Starting to use chords that doesn’t have the root as a bass note can be tricky in the beginning. In this lesson I want to demonstrate how reducing some voicings gives you triads and how you can practice and use that in comping. I am also suggestion a way to expand the melodic possibilities with the triads.
Chords without root bass notes
When you learn guitar you are taught a lot of chords that all has the root as the lowest note. Most of the time you are also taught to orientate by the root and thinking of the rest of the chord as a visual or physical shape on the guitar. This way of thinking about chords makes it fairly easy to learn chords but makes them less flexible and also makes it hard to play chord voicings that do not have the root as the lowest voicing.
In example 1 I have first written a fairly standard set of II V I chord voicings, and then written the same voicings but without the bass note. You might notice that the 2nd set of voicings consist of an F major triad, a B dim triad and an E minor triad. You can also try to play the example and hear that they will still convey the movement of the II V I.
The theory is fairly simple: If Cmaj7 is C E G B, then without a C it is E G B which is E minor.
Since we can use these triads to play each of the chords we can also use their inversions,so that will give us 3 rootless voicings that we can apply to any of the chords diatonic to the major scale.
If you are familiar with my lesson Jazz Chord Survival Kit You will notice that example 2 and 3 are those drop3 and drop2 voicings without the root. This way of thinking about them makes it easier to keep the root in mind without actually playing it. In the beginning I found that to be a huge help.
Example 4 is then the root position triads which, as I show in the video, you can also see as derived from a set of voicings, but some of them you might not be using that often.
In examples 2-4 I have written the chord name above the chord that this triad is used for. It can be very useful to keep them in mind when practicing this through a key.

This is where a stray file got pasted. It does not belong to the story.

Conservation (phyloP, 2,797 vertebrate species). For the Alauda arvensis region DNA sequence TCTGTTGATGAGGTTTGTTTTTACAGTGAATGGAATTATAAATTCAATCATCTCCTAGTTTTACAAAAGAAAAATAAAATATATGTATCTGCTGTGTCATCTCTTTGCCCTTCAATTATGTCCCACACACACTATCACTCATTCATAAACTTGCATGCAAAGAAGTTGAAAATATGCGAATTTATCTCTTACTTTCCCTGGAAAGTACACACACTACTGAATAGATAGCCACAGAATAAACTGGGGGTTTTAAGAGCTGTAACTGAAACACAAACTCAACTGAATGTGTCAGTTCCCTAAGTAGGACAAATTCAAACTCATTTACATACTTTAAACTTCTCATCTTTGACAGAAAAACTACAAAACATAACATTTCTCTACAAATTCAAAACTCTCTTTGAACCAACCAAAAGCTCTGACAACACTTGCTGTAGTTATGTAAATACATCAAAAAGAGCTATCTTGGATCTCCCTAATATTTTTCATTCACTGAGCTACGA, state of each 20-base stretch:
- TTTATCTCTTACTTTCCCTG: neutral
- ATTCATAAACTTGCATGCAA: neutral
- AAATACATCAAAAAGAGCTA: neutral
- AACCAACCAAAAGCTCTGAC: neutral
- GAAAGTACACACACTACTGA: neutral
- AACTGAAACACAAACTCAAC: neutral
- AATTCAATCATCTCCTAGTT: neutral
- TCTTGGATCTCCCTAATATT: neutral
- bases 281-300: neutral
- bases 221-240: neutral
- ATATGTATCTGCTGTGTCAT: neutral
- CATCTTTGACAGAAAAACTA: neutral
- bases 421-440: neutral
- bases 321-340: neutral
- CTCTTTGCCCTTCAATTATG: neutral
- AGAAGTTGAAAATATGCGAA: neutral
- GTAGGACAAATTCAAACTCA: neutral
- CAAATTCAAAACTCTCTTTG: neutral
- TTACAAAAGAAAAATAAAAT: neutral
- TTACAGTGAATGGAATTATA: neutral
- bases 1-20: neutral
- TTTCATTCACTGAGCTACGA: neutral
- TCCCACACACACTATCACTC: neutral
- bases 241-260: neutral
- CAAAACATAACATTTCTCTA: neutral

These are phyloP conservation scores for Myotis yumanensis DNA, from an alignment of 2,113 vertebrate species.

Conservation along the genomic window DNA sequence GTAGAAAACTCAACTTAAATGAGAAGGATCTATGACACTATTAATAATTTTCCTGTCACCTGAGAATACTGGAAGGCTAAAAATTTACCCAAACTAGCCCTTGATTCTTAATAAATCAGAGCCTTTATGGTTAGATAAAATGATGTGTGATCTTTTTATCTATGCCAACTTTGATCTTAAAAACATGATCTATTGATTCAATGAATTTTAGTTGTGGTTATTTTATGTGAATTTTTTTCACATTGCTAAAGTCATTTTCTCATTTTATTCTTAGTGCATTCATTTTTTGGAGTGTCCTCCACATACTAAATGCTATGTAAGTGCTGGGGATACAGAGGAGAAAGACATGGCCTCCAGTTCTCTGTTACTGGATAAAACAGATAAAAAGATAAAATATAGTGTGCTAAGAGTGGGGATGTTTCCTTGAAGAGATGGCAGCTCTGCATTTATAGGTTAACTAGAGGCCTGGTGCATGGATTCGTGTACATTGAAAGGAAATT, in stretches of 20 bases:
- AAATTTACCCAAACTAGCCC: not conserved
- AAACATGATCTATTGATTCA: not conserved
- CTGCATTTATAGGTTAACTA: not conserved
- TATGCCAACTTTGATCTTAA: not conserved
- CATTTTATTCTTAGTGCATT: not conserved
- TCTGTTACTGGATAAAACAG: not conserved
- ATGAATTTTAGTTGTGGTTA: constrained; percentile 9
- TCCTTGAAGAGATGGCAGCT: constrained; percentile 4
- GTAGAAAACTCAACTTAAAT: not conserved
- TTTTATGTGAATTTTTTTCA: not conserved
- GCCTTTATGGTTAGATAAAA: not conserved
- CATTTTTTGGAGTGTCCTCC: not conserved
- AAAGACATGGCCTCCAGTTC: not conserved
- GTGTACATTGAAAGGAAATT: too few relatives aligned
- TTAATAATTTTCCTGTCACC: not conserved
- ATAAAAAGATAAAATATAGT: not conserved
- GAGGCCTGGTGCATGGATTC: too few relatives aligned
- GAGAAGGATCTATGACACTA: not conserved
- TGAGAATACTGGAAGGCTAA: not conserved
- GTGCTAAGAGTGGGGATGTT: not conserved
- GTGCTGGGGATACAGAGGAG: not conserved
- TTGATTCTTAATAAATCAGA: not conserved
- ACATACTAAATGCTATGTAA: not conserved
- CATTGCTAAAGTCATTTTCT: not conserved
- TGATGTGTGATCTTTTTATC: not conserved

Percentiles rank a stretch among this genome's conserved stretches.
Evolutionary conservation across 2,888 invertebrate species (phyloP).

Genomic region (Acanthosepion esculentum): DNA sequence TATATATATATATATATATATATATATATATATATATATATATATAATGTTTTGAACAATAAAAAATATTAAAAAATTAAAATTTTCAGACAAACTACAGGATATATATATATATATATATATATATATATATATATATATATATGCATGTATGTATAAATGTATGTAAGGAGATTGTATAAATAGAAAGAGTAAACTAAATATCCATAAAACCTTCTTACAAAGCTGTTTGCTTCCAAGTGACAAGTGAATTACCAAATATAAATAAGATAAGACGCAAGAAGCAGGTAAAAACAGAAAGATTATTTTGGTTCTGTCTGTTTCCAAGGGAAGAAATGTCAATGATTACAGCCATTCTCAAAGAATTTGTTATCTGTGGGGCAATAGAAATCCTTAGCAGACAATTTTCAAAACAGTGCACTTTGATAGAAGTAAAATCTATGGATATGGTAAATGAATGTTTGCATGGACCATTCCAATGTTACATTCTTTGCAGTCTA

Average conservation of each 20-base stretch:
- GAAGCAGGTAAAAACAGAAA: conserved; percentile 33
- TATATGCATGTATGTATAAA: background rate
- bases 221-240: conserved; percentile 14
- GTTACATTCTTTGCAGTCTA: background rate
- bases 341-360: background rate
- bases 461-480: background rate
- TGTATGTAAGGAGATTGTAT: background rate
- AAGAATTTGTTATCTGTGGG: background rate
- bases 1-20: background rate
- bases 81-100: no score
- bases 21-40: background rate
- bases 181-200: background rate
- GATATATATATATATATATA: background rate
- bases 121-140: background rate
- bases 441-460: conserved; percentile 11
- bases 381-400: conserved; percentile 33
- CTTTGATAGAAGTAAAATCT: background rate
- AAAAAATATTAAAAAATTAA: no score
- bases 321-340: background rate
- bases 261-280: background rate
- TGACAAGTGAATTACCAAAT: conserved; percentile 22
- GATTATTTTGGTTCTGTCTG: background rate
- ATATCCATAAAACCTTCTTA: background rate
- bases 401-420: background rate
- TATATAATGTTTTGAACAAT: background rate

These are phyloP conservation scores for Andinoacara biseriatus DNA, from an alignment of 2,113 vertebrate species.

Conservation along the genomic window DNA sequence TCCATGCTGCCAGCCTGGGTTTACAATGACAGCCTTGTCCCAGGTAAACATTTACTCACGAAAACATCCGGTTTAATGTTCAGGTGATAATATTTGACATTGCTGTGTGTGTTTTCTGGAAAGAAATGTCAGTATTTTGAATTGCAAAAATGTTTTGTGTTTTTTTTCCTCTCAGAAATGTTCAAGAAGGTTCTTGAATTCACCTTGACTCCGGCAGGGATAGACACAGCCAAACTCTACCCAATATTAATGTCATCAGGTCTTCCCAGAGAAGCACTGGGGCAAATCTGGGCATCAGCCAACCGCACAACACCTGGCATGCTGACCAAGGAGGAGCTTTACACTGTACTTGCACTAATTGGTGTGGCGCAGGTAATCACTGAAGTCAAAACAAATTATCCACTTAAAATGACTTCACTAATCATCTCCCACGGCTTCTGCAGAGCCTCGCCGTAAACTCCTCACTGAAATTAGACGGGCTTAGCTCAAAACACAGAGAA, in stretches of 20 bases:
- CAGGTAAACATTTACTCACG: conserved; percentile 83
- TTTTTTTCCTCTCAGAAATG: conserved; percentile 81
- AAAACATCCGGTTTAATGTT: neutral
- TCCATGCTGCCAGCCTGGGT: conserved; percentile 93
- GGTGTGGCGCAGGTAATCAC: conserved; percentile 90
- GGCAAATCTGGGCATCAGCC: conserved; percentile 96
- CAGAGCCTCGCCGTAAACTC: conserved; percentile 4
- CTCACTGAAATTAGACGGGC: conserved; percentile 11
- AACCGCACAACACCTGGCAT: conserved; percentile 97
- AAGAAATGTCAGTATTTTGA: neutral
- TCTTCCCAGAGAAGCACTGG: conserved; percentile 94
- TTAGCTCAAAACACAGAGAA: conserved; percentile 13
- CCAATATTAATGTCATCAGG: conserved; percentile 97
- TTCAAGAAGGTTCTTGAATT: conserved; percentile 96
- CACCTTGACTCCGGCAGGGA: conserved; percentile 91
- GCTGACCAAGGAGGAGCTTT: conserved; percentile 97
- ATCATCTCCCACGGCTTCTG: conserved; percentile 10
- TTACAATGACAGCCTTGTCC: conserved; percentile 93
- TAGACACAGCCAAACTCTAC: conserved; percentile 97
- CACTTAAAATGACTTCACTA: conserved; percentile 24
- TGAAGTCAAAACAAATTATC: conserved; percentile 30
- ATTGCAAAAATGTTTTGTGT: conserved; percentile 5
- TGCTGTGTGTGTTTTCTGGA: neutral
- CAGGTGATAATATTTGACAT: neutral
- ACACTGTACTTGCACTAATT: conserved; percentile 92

Basic Cadences and other exercises
The first thing to check out is probably this simple set of II V I voicings with the triads. There are several options in terms of voice-leading this, but I like these. When you play them try to relate each voicing to the root.
To create a bit more options in terms of variation of the melodies we can create with these voicings I made example 5. The idea is fairly simple, the highest note, also called the melody, of the chord is suspended with the diatonic note one step above it. If you take this through the scale with the 2nd inversion triads you get the following exercise.
In the video I play the same exercise for the two other inversion, you should try to figure them out for yourself, that is an important step in becoming more free with the triad voicings and be able to make more different sounds with this material.
I cover this more in depth in my lesson: Jazz Chord Essentials – Triads if you want to take this further.
Using Rootless voicings
To give you an idea about how you can use the triad voicings and exercise 6 I have made 3 examples with a few different common progressions. You should try and play the examples and try to see what voicings the triads are derived from.
The first one is applying example 6 to the first part of example 4, so a melody on a basic II V I in C major.
The second example is a II V cadence to A minor. the E7 is using A harmonic minor, so it has a b9 (and a b13, but that’s not in this voicing) You can see some more info on using harmonic minor on dom7th chords in this lesson: Minor II V I cadences
The third example is a III V II V I in C. Again using the technique of suspending the melody note with the diatonic note above. The A7 is resolving to Dm so the extensions used are here also from the D harmonic minor scale: a b13.
I hope you can use the exercises and examples to start using or expanding your use of rootless voicings.
If you want to download a PDF of the examples I went over here you can do so here:
If you have any questions, comments or suggestions for topics or how I can make the lessons better then please feel free to leave on the video or send me an e-mail. That is the best way for me to improve my lessons and make thme fit what you want to hear.